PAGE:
Write out Romans 6:1–23 from the translation of your choice. If you’re pressed for time, write out Romans 6:11–14. You may also re-write the passage in your own words, outline, or mind-map the chapter.
Romans is organized in a number of large-scale thematic units: introduction, 1:1–16; universal condemnation from birth, 1:17–3:20; basis for justification, 3:2–5:21; sanctification, 6:1–8:39; and so forth. Romans 6 also forms its own thematic unit: 6:1–10 focuses on baptism representing conversion and spiritual participation in the life and death of Jesus leading to a death to sin and a new “walk in newness of life” (v. 4, NKJV); 6:15–23 describes the life before and after baptism as a transition from being “slaves of sin” to “having been set free from sin, [being] slaves of righteousness” (vv. 17, 18, NKJV).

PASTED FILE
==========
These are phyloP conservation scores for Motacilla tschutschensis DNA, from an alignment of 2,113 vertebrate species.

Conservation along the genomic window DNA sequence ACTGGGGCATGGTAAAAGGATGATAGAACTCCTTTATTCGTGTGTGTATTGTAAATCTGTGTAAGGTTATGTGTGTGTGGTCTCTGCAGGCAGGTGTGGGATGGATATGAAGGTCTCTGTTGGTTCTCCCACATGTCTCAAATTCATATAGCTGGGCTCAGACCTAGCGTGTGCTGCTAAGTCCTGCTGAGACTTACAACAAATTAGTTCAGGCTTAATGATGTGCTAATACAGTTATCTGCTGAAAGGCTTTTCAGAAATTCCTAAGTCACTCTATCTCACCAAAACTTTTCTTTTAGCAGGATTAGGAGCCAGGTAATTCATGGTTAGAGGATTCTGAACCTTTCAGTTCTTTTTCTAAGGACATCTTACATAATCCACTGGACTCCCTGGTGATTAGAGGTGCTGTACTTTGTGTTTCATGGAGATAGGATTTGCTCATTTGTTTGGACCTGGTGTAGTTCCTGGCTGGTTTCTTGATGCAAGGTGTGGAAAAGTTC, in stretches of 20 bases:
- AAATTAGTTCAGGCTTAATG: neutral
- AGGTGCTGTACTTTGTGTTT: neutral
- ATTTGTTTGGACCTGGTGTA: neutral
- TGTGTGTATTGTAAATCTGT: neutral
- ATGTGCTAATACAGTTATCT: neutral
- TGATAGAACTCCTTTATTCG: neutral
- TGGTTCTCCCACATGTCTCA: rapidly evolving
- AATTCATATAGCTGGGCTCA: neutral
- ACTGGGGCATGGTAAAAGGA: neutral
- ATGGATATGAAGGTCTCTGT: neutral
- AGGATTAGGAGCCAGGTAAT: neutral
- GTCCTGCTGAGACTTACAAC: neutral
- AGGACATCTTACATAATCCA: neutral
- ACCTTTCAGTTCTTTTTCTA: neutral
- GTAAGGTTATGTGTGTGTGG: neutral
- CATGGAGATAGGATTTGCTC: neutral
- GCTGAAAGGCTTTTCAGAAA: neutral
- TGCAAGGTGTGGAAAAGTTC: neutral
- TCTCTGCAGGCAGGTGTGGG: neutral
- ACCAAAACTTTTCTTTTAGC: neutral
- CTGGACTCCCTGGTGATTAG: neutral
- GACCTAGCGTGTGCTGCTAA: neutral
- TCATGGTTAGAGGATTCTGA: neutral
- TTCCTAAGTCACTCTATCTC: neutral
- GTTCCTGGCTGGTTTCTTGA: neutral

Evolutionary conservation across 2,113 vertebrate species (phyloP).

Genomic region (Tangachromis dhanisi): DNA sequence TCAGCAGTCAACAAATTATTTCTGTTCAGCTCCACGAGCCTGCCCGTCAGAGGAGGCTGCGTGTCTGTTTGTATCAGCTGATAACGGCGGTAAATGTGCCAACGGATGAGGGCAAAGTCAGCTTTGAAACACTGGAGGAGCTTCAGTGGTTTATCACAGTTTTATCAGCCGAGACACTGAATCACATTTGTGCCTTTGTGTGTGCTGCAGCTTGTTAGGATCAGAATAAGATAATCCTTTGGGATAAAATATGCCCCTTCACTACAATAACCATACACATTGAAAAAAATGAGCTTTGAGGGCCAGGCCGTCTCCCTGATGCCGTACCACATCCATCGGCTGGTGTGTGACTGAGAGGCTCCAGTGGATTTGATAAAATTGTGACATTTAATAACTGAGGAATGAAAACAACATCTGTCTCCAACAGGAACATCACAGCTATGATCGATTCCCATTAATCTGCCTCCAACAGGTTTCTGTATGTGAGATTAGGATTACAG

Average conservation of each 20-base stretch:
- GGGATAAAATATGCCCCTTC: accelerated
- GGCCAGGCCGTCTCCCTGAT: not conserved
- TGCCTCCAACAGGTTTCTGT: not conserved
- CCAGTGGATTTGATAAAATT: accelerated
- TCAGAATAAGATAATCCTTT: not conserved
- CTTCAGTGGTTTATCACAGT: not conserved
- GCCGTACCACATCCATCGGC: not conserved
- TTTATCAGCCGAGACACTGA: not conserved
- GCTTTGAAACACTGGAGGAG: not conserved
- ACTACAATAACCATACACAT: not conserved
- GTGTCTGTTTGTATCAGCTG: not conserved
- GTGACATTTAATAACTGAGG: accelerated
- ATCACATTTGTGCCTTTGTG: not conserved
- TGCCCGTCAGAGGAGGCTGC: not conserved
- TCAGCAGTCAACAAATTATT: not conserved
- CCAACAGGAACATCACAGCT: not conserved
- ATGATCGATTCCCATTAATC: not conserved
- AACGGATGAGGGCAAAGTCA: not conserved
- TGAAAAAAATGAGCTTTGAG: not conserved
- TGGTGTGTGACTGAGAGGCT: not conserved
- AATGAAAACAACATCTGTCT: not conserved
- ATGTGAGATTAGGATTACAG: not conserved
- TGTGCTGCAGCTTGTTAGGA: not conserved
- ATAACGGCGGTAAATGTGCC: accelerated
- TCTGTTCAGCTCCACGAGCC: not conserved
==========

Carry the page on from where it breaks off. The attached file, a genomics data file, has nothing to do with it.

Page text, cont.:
In between Romans 6:1–10 and 15–23 Paul summarizes this transition by labeling the former life as “under law” and the new life in Christ as “under grace.”
In verse 14 Paul clearly states that sin has dominion over you unless and until you come “under grace,” which, in the context of this chapter, happens at conversion, and in the New Testament era was symbolized by baptism. Romans is in sync with the rest of Scripture, which affirms that the transition from being destined to eternal death and eternal life is marked by conversion, no matter when or where a person was born in history. There are not different plans of salvation or different gospels in the Old Testament and New Testament. In verse 14 Paul labels life before conversion as a life “under law” and life after conversion as life “under grace.” Perhaps in this passage he means by “under law” to mean under condemnation for breaking the law, or possibly for relating to God’s law solely in a legalistic way. We do not know for certain why he gave the pre-converted life this title; we only know that in Romans 6:14 he did.